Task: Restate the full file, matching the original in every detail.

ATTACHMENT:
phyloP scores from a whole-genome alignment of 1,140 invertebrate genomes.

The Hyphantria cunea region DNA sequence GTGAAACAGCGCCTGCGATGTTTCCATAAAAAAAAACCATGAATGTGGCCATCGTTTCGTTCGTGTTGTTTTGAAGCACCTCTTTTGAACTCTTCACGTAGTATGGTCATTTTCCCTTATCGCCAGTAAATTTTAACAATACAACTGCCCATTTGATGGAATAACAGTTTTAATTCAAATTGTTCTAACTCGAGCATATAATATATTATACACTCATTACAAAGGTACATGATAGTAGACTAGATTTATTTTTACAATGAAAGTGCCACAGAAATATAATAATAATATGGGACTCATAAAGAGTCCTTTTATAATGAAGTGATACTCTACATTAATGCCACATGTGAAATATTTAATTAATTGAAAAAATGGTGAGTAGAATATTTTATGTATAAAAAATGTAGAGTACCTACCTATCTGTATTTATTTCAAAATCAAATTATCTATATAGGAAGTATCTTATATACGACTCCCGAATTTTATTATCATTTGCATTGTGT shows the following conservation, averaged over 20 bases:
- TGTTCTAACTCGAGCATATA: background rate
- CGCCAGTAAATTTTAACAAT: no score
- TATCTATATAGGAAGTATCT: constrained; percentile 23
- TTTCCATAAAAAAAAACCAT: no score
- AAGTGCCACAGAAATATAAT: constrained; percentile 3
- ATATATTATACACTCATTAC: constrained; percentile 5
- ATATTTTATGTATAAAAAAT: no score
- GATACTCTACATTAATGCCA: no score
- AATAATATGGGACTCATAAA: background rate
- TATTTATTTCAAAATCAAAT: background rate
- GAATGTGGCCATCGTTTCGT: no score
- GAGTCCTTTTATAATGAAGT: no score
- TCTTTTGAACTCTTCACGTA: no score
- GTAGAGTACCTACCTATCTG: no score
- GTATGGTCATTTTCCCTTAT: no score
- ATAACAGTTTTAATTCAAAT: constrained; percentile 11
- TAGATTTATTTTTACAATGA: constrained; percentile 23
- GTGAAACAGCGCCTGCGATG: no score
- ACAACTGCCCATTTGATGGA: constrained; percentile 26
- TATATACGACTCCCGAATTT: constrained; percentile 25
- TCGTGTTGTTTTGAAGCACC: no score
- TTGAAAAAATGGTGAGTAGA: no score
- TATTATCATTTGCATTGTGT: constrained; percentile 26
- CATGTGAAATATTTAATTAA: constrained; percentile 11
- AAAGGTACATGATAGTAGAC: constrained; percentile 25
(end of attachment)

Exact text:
phyloP scores from a whole-genome alignment of 1,140 invertebrate genomes.

The Hyphantria cunea region DNA sequence GTGAAACAGCGCCTGCGATGTTTCCATAAAAAAAAACCATGAATGTGGCCATCGTTTCGTTCGTGTTGTTTTGAAGCACCTCTTTTGAACTCTTCACGTAGTATGGTCATTTTCCCTTATCGCCAGTAAATTTTAACAATACAACTGCCCATTTGATGGAATAACAGTTTTAATTCAAATTGTTCTAACTCGAGCATATAATATATTATACACTCATTACAAAGGTACATGATAGTAGACTAGATTTATTTTTACAATGAAAGTGCCACAGAAATATAATAATAATATGGGACTCATAAAGAGTCCTTTTATAATGAAGTGATACTCTACATTAATGCCACATGTGAAATATTTAATTAATTGAAAAAATGGTGAGTAGAATATTTTATGTATAAAAAATGTAGAGTACCTACCTATCTGTATTTATTTCAAAATCAAATTATCTATATAGGAAGTATCTTATATACGACTCCCGAATTTTATTATCATTTGCATTGTGT shows the following conservation, averaged over 20 bases:
- TGTTCTAACTCGAGCATATA: background rate
- CGCCAGTAAATTTTAACAAT: no score
- TATCTATATAGGAAGTATCT: constrained; percentile 23
- TTTCCATAAAAAAAAACCAT: no score
- AAGTGCCACAGAAATATAAT: constrained; percentile 3
- ATATATTATACACTCATTAC: constrained; percentile 5
- ATATTTTATGTATAAAAAAT: no score
- GATACTCTACATTAATGCCA: no score
- AATAATATGGGACTCATAAA: background rate
- TATTTATTTCAAAATCAAAT: background rate
- GAATGTGGCCATCGTTTCGT: no score
- GAGTCCTTTTATAATGAAGT: no score
- TCTTTTGAACTCTTCACGTA: no score
- GTAGAGTACCTACCTATCTG: no score
- GTATGGTCATTTTCCCTTAT: no score
- ATAACAGTTTTAATTCAAAT: constrained; percentile 11
- TAGATTTATTTTTACAATGA: constrained; percentile 23
- GTGAAACAGCGCCTGCGATG: no score
- ACAACTGCCCATTTGATGGA: constrained; percentile 26
- TATATACGACTCCCGAATTT: constrained; percentile 25
- TCGTGTTGTTTTGAAGCACC: no score
- TTGAAAAAATGGTGAGTAGA: no score
- TATTATCATTTGCATTGTGT: constrained; percentile 26
- CATGTGAAATATTTAATTAA: constrained; percentile 11
- AAAGGTACATGATAGTAGAC: constrained; percentile 25